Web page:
Navigating the Meat Label Maze
Label Confusion: Kim, I love the little links you have been providing lately to shopping guides -- sustainable fish and dirty fruits/vegetables etc. I am trying to find a definitive guide to meat labeling and guidance on when to go organic or when natural will do. I've noticed that finding red meat labeled as organic is increasingly hard even though the chicken is everywhere. I am also concerned about making sure the animals have been treated as well as possible during their upbringing and during slaughter. Any ideas?
I agree, it's tricky business trying to navigate your way through the sea of labels. Here's the situation in a nutshell:
When you see a certified organic label on meat or poultry, that means that the farm is following the standards of the USDA's National Organic Program, which include the following rules:
The livestock is raised without antibiotics or synthetic hormones (although growth hormones for both pork and poultry are banned by the USDA, fyi), and that the feed is vegetarian, pesticide and herbicide-free and cannot come from genetically modified sources.
When you see a certified humane raised and handled label, that means that a producer has met the standards ofHumane Farm Animal Care (HFAC), an independent inspection and verification agency based in Herndon, Va. With support from a consortium that includes the Human Society of the United States and the American Society for the Prevention of Cruelty to Animals (ASPCA), HFAC focuses on humane treatment of animals raised for food.
This label is particularly useful if you're unable to verify a producer's free-range claims on poultry or eggs. (The term free range is not regulated or standardized by the federal government.) HFAC has free-range requirements for producers that want to be certified humane.
When you see natural on a label, that means no additives or preservatives, but interestingly, the USDA allows flavor injections. It is not regulated and there are no national standards. But -- it doesn't mean naturally raised.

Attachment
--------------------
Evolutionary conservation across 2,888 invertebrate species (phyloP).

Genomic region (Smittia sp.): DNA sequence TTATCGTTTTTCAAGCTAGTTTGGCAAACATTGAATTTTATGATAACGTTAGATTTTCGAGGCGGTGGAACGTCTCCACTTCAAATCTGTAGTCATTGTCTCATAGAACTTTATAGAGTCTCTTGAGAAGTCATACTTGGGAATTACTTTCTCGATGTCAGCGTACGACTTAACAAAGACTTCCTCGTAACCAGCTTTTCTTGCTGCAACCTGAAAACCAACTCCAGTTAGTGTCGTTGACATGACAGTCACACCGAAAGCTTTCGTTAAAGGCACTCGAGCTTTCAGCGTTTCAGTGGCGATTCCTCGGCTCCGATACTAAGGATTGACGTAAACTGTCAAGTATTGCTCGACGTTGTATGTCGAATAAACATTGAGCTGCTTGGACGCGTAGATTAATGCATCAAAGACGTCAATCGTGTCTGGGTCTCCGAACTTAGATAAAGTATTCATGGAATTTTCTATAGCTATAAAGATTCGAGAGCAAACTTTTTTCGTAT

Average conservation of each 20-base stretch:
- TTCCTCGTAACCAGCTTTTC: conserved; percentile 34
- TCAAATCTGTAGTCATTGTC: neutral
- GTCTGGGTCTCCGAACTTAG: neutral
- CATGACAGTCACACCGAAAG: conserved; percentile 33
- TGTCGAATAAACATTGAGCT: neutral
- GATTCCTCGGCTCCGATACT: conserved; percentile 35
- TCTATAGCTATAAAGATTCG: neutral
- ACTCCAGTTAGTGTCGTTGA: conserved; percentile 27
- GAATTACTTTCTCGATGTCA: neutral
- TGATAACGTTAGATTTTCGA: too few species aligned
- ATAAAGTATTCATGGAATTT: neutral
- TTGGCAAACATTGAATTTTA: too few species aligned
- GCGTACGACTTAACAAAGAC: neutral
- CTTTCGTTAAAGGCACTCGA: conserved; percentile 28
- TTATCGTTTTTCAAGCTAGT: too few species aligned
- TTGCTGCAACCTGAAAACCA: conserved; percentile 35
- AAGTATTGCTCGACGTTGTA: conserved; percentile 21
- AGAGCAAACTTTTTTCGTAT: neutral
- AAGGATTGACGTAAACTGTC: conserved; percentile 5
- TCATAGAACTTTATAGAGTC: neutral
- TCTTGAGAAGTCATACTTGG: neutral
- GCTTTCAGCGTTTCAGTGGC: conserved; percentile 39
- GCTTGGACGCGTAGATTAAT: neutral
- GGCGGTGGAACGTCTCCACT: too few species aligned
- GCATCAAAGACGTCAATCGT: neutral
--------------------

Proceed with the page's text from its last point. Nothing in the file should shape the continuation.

Speaking of naturally raised, late last year the USDA proposed rules for a new "naturally raised" label, which would go something like this:
"Livestock used for the production of meat and meat products have been raised entirely without growth promotants, antibiotics, and have never been fed mammalian or avian by-products."
Although this is an attempt to increase the standards for how the animals are fed, there is no consideration for their living conditions, which means feedlot producers could get in on the "naturally raised" action.
To make matters even more confusing, the USDA has also taken on the term "grass-fed." Last October, it issued standards for a grass-fed label, which are narrow, at best. The requirements for such a label: "Must come from animals fed solely on grasses, hay and other non-grain vegetation." There would be no restrictions on the use of antibiotics or growth hormones, and no requirements for year-round pasture, standards considered way too lenient by the American Grassfed Association, which has decided to take matters into its own hands and set up an independent certification system. Stay tuned for those developments.
When at all possible, eat local. Head over to your neighborhood farm market and introduce yourself to the folks raising livestock and poultry. I guarantee that you'll have a lively conversation and an invitation to come visit the farm. These farmers have everything to gain by inviting your curiosity about the animals they raise. Some folks are certified organic, some are not, but they'll tell you straight up about their husbandry practices and you'll learn more than you ever imagined.
A reliable portal for all things pasture-fed is Eat Wild, which includes a list of smaller farms that do direct shipping, plus a state-by-state map and list of farms that sell pasture-raised meat and dairy.
When going the local route is not feasible, you need to get familiar with the beef brand names available in your supermarket. I found a useful rundown in "Big Green Purse," the new eco-living guide by Diane MacEachern, but please let me know of any additional resources you've found useful.
The current issue of Eating Well magazine includes a useful green choice guide to meat and poultry that may be helpful as you learn the labels to memory.
Although very long, Eat Wild writer Jo Robinson penned a comprehensive article on the state of our beef (with a long list of cited sources) in the February/March issue of Mother Earth News.
And then of course, one option is to eat less meat. Try giving it up once or twice a week and see how it feels to diversify your diet.
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